LILY VANILLI IN A ZOMBIE ATE MY CUPCAKE

Lily Vanilli in A Zombie Ate My Cupcake
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LILY VANILLI IN A ZOMBIE ATE MY CUPCAKE



02 Tuesday 02nd November 2010
Bleeding hearts, worms and eyeballs, broken glass, tombstones and KKK spooky ghosts are not exactly the usual icing and sprinkles one finds on cupcakes. Lily Vanillis beautiful and delicious creations have been wowing everyone that’s seen or tasted them.
 
Last year, she topped the Guardian’s Courvoisier 500 list of young entrepreneurs, with an application consisting entirely of a link to her Facebook page. Celebrity clients have included Elton John, Downing Street (back in Gordon’s days), and Henry Holland, while most recently Ms. Vanilli’s cupcakes have been bought up by Harrods for their food hall. Did I mention she’s modeled for Levi’s, and is a down-right hustler when it comes to the EFES pool tables?
 
After already being reprinted twice, Lily Vanilli’s ghoulishly themed recipe book A Zombie Ate My Cupcake was launched at Harrods on Friday with a special Halloween themed high-tea installation. Whilst fleeing the zombie waiters, Don’t Panic asked Lily about baking outfits, the Experimental Food Society and Cupcake Wars.
 
Why are you known as ‘the rock n’ roll baker’?
I don’t know. I think ‘cause Dazed and Confused wrote that. They said it because I made like kind of dark cakes, and I said in an interview I baked at nighttime. So that’s why they said it.
 
It suggests that when you’re baking you’re wearing a leather jacket, ripped Ramones t-shirt and some cut off jeans shorts.
Yeah, my apron’s held together with safety pins. I do listen to rock n’ roll when I’m baking, some Metallica.
 
You don’t listen to the Zombies when you’re baking?
Not yet. Maybe I’ll put it on my playlist.
 
 
How did you get into doing it in the first place? Did you always bake when you were younger?
Not really. I liked it but I didn’t really. We had quite a shit oven at home and my family didn’t ever really bake. I just was really into cooking and experimenting with techniques and flavors. That’s where baking is really interesting, because it’s a scientific process and it’s very calculated.
 
You’re involved in the Experimental Food Society. Do you see other people and seeing the mad ideas that they’re bringing to what they’re doing?
Definitely. I’m a member. We had our first spectacular where we showcased our foods and it was really inspiring. I don’t know why at the moment but in England there’s a lot of interesting things happening with food, it’s quite fun and definitely experimental.
 
 
Have you guys got more events coming up?
Yeah we’ve got loads of stuff coming up. We just did a zombie in-store event at Harrods for the official launch of my book. It was with a theater group called Heritage Arts Company. They were interactive zombie waiters in coats and tails, very sophisticated zombies with a dining table and a great set Mark Connell built, who I worked on the Ash video with. He built this great gnarly old dining table and we had a cake stand with a skull staked through the middle. We had all the cakes from the book and the illustrator of the book had drawn this amazing backdrop with a haunted house.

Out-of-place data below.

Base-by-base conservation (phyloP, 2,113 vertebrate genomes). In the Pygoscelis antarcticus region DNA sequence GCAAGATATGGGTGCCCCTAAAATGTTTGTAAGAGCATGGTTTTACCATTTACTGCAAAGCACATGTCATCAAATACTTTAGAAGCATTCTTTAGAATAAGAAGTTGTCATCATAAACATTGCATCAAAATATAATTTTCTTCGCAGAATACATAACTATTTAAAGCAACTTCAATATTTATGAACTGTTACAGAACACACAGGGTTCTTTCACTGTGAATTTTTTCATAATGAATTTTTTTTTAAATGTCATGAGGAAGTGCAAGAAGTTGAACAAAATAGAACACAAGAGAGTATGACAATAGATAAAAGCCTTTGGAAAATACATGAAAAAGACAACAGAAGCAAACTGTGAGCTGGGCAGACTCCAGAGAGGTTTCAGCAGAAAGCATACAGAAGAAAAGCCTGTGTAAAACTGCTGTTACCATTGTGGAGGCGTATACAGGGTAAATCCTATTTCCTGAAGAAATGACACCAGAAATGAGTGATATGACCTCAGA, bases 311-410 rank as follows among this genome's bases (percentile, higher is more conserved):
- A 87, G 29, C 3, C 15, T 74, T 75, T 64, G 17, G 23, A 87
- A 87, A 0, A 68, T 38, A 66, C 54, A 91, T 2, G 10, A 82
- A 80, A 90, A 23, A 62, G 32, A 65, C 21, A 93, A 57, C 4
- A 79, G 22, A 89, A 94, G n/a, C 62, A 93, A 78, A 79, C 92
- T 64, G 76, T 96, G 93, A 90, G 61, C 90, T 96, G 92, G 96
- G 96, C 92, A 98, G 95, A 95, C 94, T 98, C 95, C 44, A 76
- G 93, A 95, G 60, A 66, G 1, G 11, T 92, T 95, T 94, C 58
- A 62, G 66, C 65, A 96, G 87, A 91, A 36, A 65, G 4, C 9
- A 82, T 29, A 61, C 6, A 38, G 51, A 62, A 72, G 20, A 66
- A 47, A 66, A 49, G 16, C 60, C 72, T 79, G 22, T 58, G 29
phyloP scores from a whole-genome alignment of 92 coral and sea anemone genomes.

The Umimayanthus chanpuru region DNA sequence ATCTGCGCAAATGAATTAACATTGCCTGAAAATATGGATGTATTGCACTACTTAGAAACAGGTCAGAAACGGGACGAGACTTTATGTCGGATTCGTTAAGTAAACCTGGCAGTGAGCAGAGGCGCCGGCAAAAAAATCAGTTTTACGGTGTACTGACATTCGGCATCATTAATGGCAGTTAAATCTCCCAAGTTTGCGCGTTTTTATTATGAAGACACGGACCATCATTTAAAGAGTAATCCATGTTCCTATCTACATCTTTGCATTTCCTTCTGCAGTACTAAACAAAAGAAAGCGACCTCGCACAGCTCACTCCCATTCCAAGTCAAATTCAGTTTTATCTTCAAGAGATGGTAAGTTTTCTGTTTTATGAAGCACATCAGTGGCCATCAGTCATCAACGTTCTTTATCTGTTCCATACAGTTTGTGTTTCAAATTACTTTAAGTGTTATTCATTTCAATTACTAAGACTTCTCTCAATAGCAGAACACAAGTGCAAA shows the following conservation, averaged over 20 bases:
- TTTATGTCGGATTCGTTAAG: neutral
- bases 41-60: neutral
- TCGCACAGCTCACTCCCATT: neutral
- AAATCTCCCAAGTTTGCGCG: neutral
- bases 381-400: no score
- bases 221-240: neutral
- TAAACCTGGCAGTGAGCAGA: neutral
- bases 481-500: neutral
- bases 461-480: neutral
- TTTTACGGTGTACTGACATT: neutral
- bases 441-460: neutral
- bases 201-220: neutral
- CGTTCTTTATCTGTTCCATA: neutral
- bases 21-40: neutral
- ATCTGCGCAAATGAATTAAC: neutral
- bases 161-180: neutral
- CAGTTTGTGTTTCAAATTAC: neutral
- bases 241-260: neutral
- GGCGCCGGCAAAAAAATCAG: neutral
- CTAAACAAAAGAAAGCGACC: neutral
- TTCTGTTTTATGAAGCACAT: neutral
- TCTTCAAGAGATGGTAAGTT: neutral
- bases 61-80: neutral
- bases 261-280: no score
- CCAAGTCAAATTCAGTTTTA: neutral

What’s the weirdest cake that you’ve made?
They’re all quite weird. I always try and do something neat. But this one chick asked me to do an exact replica of her boyfriend’s head, on a plate. Because I had it in a cake box, it was like that scene from Seven. It was so big that the lid wouldn’t fit on. That was weird because I’d starred at this guys face for 17 hours on his Facebook profile. When I saw him in real life it felt really weird ‘cause he didn’t know me and I knew him.
 
Did you prefer the real face or the cake face?
I like the cake face, it’s more delicious.
 
There was one project where you were producing 5,000 cupcakes each with a different pantone color on it?
Yeah, each cupcake made up a pixel in an image. It was for this TV show called Cupcake Wars, on The Food Network.
 
How does that TV show work?
I don’t really know but I think it’s huge in America. I’ve read about it but I’ve never seen it. We were commissioned to make these 5,000 cakes. It was a really big job. We didn’t sleep for three days and three nights.
 
Do you think, in some small way, you’re trying to change the world one cupcake at a time?
No, but, I think for whatever reason, I ended up being caught up in that whirlwind of cupcakes and there’s a lot of bullshit there. I’d like to think that I’m bringing some sort of quality and dignity back to baking in Britain, because there’s just a whole world of shit that came out of that, and really bad quality. People paying a lot of money for it too and there wasn’t really a good option. So yeah, I don’t know about the world, maybe Harrods’ food hall.
 
 
What inspires the particular recipes that you do? For example, the really iconic one which always stays in my head, is the heart, how did you have the idea first to have a cake with a bleeding heart on top of it, and then actually make it?
I don’t know. I had to do 25 recipes for the book, and I just experimented with stuff the night before the photo shoot; we had 3 shoots. Some things worked and some things didn’t, and I just thought of anything that would. What’s weird now is that I pretty much wrote most of those recipes or did the designs just once for that photo shoot, and when I make them now I have to use the book to remember how to do it. I’m like, “where did I put that recipe again? Oh yeah.”
 
Lily Vanilli in A Zombie Ate My Cupcake can be ordered here. For more information on Lily see her blog and website.

 

 

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